STOCKHOLM/FRANKFURT – Money laundering allegations involving Sweden and Denmark have shattered faith in the open Nordic business culture, prompting demands for tighter controls on the banks held responsible.
Ranked among the least corrupt countries by anti-graft campaign group Transparency International, Sweden and Denmark have been rocked by investigations into Danske Bank and Swedbank, knocking billions off their value.
Politicians, regulators and investors now want closer policing and more stringent penalties, unwinding a system where the state largely trusted banks to keep themselves in check.
“Openness is key in our society. This is a system built on trust and that trust has decreased quite substantially,” Swedish financial markets minister Per Bolund told Reuters.
“It’s not enough to fire one person,” Bolund said of Swedbank’s dismissal last week of Birgitte Bonnesen as chief executive, adding that an overhaul of its controls was needed, in a clear signal of future government action.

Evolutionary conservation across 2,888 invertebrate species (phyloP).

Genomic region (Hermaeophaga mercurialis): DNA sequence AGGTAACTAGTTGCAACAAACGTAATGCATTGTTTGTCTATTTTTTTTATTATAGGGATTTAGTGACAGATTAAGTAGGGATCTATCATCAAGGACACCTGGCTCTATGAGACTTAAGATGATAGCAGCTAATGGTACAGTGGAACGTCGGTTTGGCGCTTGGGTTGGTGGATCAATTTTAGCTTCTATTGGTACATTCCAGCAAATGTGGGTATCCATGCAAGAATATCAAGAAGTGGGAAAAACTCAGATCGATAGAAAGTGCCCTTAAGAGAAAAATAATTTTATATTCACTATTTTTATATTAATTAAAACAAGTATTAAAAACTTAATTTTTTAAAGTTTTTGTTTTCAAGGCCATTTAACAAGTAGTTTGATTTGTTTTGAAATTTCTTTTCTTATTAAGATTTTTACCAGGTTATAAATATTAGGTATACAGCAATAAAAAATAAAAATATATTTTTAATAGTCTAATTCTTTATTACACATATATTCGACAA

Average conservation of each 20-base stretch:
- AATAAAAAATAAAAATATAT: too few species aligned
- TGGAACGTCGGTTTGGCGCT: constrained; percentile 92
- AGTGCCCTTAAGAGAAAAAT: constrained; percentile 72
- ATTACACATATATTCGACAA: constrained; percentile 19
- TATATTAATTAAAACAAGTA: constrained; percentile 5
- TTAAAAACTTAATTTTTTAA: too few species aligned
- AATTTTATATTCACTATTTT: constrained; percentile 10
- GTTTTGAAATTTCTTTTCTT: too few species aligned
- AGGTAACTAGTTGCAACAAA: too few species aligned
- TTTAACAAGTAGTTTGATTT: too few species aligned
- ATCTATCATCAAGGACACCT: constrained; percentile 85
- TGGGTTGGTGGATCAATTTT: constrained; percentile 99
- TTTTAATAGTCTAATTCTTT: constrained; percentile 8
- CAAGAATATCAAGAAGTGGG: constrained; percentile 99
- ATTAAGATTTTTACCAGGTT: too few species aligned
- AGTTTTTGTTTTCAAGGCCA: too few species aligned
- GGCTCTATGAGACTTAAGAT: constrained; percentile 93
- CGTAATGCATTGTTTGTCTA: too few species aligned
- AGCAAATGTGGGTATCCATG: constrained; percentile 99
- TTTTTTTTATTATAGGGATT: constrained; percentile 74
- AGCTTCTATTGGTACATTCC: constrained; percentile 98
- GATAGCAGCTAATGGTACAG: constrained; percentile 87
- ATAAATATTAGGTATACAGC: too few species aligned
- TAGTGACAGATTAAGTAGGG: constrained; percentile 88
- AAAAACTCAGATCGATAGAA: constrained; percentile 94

“That has to go all the way from the top to the bottom.”
Sweden has yet to announce substantial reforms following the emergence of money laundering allegations against Swedbank which originated in Europe’s Baltic states of Latvia and Estonia.
Latvia, a former Soviet state with a large Russian-speaking minority, had modeled itself as a financial bridge for Russians moving money to Europe. Similar profitable activity took place in Estonia, but has now become a reputational liability.
Danske Bank has been ejected from Estonia after admitting 200 billion euros ($225 billion) of suspicious money movements flowed through its branch there between 2007 and 2015. And it is also pulling out of neighboring Baltic states.
Danish academic Gert Svendsen, author of ‘Trust’, says the scandals risk undermining a central tenet of Nordic culture.
“People become happier if you can do things based on trust. That explains why Swedes and Danes are quite happy,” he said.